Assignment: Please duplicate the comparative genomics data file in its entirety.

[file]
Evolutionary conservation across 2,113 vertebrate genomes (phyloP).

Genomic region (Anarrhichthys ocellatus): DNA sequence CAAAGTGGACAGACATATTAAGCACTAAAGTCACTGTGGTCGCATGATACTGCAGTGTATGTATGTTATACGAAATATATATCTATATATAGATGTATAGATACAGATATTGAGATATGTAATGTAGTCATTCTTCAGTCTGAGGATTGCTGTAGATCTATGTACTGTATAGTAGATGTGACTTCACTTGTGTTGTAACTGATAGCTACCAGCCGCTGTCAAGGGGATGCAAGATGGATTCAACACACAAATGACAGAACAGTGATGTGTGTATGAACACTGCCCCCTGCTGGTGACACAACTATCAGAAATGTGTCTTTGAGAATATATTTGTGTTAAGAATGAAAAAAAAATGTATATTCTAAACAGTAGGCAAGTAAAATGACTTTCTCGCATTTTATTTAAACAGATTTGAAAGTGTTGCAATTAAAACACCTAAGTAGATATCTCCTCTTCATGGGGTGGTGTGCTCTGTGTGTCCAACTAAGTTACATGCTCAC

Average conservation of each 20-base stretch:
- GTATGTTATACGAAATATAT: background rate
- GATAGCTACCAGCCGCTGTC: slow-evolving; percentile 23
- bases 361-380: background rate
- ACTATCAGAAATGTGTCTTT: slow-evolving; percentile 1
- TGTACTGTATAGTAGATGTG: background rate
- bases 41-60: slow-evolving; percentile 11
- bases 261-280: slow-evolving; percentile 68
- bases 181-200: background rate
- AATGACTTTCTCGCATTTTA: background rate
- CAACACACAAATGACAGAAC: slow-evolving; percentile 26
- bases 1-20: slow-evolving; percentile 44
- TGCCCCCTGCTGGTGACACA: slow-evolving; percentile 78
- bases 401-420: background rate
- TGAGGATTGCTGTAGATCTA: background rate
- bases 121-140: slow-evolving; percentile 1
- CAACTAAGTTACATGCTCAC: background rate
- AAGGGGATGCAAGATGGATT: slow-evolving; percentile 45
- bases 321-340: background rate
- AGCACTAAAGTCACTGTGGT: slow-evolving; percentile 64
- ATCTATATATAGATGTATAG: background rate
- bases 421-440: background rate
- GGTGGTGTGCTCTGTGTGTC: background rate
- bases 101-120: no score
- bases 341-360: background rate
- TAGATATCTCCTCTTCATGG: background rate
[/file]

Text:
Evolutionary conservation across 2,113 vertebrate genomes (phyloP).

Genomic region (Anarrhichthys ocellatus): DNA sequence CAAAGTGGACAGACATATTAAGCACTAAAGTCACTGTGGTCGCATGATACTGCAGTGTATGTATGTTATACGAAATATATATCTATATATAGATGTATAGATACAGATATTGAGATATGTAATGTAGTCATTCTTCAGTCTGAGGATTGCTGTAGATCTATGTACTGTATAGTAGATGTGACTTCACTTGTGTTGTAACTGATAGCTACCAGCCGCTGTCAAGGGGATGCAAGATGGATTCAACACACAAATGACAGAACAGTGATGTGTGTATGAACACTGCCCCCTGCTGGTGACACAACTATCAGAAATGTGTCTTTGAGAATATATTTGTGTTAAGAATGAAAAAAAAATGTATATTCTAAACAGTAGGCAAGTAAAATGACTTTCTCGCATTTTATTTAAACAGATTTGAAAGTGTTGCAATTAAAACACCTAAGTAGATATCTCCTCTTCATGGGGTGGTGTGCTCTGTGTGTCCAACTAAGTTACATGCTCAC

Average conservation of each 20-base stretch:
- GTATGTTATACGAAATATAT: background rate
- GATAGCTACCAGCCGCTGTC: slow-evolving; percentile 23
- bases 361-380: background rate
- ACTATCAGAAATGTGTCTTT: slow-evolving; percentile 1
- TGTACTGTATAGTAGATGTG: background rate
- bases 41-60: slow-evolving; percentile 11
- bases 261-280: slow-evolving; percentile 68
- bases 181-200: background rate
- AATGACTTTCTCGCATTTTA: background rate
- CAACACACAAATGACAGAAC: slow-evolving; percentile 26
- bases 1-20: slow-evolving; percentile 44
- TGCCCCCTGCTGGTGACACA: slow-evolving; percentile 78
- bases 401-420: background rate
- TGAGGATTGCTGTAGATCTA: background rate
- bases 121-140: slow-evolving; percentile 1
- CAACTAAGTTACATGCTCAC: background rate
- AAGGGGATGCAAGATGGATT: slow-evolving; percentile 45
- bases 321-340: background rate
- AGCACTAAAGTCACTGTGGT: slow-evolving; percentile 64
- ATCTATATATAGATGTATAG: background rate
- bases 421-440: background rate
- GGTGGTGTGCTCTGTGTGTC: background rate
- bases 101-120: no score
- bases 341-360: background rate
- TAGATATCTCCTCTTCATGG: background rate